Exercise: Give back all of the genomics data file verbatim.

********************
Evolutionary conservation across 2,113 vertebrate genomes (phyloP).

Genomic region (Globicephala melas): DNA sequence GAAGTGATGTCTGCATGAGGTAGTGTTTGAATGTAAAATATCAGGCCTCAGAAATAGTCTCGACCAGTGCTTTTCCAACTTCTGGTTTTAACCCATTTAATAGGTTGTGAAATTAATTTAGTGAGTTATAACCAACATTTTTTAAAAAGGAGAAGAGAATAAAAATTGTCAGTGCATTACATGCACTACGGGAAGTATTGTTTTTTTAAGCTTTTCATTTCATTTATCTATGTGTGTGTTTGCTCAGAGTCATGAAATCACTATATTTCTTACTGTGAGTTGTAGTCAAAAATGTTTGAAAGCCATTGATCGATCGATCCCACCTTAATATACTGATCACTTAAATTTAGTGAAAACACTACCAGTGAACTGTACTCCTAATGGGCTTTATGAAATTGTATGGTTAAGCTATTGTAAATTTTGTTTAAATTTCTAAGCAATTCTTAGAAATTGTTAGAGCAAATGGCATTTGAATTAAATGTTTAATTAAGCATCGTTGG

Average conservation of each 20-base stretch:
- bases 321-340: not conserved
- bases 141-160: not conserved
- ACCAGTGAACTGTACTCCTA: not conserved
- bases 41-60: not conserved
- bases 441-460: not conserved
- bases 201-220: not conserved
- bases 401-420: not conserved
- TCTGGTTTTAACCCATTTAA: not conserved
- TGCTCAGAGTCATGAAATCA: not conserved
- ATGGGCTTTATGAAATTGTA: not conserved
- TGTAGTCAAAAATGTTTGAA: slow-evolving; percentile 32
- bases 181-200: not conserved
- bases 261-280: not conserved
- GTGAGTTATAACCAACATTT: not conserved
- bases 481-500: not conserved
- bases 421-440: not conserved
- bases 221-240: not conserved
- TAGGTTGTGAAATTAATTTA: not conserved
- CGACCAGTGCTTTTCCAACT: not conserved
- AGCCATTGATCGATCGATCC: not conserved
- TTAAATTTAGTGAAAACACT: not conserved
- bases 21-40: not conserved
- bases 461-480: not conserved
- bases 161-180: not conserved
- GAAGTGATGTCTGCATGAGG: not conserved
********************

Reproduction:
Evolutionary conservation across 2,113 vertebrate genomes (phyloP).

Genomic region (Globicephala melas): DNA sequence GAAGTGATGTCTGCATGAGGTAGTGTTTGAATGTAAAATATCAGGCCTCAGAAATAGTCTCGACCAGTGCTTTTCCAACTTCTGGTTTTAACCCATTTAATAGGTTGTGAAATTAATTTAGTGAGTTATAACCAACATTTTTTAAAAAGGAGAAGAGAATAAAAATTGTCAGTGCATTACATGCACTACGGGAAGTATTGTTTTTTTAAGCTTTTCATTTCATTTATCTATGTGTGTGTTTGCTCAGAGTCATGAAATCACTATATTTCTTACTGTGAGTTGTAGTCAAAAATGTTTGAAAGCCATTGATCGATCGATCCCACCTTAATATACTGATCACTTAAATTTAGTGAAAACACTACCAGTGAACTGTACTCCTAATGGGCTTTATGAAATTGTATGGTTAAGCTATTGTAAATTTTGTTTAAATTTCTAAGCAATTCTTAGAAATTGTTAGAGCAAATGGCATTTGAATTAAATGTTTAATTAAGCATCGTTGG

Average conservation of each 20-base stretch:
- bases 321-340: not conserved
- bases 141-160: not conserved
- ACCAGTGAACTGTACTCCTA: not conserved
- bases 41-60: not conserved
- bases 441-460: not conserved
- bases 201-220: not conserved
- bases 401-420: not conserved
- TCTGGTTTTAACCCATTTAA: not conserved
- TGCTCAGAGTCATGAAATCA: not conserved
- ATGGGCTTTATGAAATTGTA: not conserved
- TGTAGTCAAAAATGTTTGAA: slow-evolving; percentile 32
- bases 181-200: not conserved
- bases 261-280: not conserved
- GTGAGTTATAACCAACATTT: not conserved
- bases 481-500: not conserved
- bases 421-440: not conserved
- bases 221-240: not conserved
- TAGGTTGTGAAATTAATTTA: not conserved
- CGACCAGTGCTTTTCCAACT: not conserved
- AGCCATTGATCGATCGATCC: not conserved
- TTAAATTTAGTGAAAACACT: not conserved
- bases 21-40: not conserved
- bases 461-480: not conserved
- bases 161-180: not conserved
- GAAGTGATGTCTGCATGAGG: not conserved